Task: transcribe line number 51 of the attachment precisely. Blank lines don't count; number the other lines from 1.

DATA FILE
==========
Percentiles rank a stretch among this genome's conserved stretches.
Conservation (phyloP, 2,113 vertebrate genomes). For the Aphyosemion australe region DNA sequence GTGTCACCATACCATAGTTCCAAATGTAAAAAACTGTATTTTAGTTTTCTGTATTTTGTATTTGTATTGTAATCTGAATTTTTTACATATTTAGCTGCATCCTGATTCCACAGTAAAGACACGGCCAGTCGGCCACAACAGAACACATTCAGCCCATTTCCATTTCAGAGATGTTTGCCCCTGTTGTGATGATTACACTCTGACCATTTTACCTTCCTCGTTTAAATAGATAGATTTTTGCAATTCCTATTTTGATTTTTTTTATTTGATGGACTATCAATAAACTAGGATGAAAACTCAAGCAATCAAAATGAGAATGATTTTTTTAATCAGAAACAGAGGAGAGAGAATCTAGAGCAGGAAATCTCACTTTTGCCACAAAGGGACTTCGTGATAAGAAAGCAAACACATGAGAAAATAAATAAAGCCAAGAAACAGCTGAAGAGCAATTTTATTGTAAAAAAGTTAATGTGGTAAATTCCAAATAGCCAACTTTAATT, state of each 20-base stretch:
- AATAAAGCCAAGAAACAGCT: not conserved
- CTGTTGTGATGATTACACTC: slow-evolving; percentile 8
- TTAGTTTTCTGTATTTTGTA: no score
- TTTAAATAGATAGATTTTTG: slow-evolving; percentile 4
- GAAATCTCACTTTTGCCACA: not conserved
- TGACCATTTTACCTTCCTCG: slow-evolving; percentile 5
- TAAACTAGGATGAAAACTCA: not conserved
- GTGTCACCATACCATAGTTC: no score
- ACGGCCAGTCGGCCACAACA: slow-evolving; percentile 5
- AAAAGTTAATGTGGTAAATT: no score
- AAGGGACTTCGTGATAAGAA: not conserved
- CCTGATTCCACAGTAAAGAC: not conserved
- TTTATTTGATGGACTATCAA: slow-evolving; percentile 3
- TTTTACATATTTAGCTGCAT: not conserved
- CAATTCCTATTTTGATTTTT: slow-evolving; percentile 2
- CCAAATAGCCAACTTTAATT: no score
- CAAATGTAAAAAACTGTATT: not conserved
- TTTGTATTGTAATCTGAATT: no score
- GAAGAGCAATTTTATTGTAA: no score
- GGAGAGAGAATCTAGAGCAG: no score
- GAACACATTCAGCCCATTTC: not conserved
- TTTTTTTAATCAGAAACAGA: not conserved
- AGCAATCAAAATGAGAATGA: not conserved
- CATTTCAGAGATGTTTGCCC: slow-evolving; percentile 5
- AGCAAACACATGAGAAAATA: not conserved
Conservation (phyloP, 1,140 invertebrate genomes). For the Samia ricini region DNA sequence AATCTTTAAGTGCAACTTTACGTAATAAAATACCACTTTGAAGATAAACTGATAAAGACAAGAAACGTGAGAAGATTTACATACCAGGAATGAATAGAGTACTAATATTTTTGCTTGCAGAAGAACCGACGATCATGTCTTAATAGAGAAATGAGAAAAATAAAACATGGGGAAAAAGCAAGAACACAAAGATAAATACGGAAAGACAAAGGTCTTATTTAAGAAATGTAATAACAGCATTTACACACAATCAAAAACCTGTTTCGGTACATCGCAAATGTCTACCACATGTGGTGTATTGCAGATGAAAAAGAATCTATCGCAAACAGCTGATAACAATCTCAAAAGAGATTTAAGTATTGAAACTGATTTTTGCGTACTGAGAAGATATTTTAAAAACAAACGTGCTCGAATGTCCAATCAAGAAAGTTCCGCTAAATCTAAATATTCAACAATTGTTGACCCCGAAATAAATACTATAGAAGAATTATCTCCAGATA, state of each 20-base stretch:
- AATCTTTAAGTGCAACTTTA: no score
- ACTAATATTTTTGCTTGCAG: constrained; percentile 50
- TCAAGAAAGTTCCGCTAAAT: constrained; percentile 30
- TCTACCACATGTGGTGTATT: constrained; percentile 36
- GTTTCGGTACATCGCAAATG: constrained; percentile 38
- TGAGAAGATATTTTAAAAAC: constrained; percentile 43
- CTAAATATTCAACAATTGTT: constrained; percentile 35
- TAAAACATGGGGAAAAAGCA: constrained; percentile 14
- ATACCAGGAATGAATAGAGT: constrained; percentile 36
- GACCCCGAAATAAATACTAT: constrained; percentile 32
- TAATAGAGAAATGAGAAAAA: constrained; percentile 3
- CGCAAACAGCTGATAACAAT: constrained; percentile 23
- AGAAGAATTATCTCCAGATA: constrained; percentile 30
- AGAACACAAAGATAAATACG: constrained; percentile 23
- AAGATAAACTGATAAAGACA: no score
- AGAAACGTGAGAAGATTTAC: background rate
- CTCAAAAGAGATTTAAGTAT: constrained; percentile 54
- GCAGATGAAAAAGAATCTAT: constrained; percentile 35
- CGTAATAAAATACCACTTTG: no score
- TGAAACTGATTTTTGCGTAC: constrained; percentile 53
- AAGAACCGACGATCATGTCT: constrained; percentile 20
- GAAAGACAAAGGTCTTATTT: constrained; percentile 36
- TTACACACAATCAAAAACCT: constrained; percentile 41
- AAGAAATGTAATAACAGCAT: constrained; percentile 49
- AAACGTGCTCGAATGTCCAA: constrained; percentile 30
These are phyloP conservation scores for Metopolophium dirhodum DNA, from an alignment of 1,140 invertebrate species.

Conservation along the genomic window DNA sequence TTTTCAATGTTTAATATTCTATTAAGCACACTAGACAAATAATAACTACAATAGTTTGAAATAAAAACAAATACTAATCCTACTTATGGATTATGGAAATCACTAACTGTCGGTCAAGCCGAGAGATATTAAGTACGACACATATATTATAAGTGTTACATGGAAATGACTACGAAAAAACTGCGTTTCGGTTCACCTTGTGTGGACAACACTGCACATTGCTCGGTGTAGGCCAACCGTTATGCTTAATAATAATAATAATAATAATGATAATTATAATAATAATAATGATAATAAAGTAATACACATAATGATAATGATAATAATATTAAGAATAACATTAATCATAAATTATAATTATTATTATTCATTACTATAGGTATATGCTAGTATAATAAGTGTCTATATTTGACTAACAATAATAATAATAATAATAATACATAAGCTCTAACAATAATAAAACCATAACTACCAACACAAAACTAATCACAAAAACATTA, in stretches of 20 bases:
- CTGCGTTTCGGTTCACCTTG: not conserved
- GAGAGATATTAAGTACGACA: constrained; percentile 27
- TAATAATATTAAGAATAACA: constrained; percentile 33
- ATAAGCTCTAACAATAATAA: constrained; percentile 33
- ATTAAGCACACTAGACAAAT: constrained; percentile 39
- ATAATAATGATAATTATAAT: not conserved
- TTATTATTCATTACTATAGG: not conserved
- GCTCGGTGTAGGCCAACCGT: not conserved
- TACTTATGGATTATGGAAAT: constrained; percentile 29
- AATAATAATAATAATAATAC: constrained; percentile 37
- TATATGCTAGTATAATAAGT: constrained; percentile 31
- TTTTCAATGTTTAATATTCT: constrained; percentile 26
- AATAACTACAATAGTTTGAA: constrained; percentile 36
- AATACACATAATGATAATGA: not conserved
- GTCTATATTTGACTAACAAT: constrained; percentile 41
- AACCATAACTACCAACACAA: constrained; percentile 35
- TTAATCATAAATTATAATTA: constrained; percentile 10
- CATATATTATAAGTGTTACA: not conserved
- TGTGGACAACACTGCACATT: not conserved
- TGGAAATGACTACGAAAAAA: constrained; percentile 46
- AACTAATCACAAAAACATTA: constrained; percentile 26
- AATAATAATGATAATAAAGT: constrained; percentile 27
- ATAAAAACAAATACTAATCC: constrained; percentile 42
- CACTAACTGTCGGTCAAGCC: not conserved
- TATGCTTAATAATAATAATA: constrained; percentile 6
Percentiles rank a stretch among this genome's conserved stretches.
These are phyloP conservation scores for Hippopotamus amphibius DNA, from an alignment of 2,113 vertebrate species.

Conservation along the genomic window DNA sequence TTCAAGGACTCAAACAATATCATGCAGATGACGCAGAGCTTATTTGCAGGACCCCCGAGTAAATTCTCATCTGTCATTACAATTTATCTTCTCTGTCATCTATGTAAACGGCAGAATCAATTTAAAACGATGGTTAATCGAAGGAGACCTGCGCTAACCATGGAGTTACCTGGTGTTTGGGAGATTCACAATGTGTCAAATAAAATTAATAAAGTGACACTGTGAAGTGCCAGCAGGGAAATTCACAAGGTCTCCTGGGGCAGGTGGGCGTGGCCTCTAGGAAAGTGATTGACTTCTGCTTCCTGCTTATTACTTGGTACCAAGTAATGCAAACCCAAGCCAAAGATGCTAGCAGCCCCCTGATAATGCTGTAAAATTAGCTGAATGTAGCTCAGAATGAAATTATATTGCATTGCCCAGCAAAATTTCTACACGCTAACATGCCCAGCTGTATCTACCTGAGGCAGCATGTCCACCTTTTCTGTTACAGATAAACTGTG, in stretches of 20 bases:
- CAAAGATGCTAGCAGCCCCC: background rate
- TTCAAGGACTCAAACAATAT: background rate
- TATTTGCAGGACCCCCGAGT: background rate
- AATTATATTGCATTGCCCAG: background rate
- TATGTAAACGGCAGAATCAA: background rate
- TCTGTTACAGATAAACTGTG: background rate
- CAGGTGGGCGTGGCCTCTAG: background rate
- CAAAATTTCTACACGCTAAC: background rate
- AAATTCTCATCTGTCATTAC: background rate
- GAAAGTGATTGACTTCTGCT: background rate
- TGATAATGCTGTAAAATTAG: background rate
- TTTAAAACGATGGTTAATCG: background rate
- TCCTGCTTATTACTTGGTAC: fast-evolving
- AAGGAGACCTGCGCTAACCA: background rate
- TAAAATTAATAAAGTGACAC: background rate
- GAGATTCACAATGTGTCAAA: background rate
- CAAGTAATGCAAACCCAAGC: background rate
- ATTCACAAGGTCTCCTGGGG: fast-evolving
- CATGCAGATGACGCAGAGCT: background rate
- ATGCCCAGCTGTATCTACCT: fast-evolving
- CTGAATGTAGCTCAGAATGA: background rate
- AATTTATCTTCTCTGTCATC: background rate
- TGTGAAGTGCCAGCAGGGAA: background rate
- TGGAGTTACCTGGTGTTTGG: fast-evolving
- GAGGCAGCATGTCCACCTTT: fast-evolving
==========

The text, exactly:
- TTACACACAATCAAAAACCT: constrained; percentile 41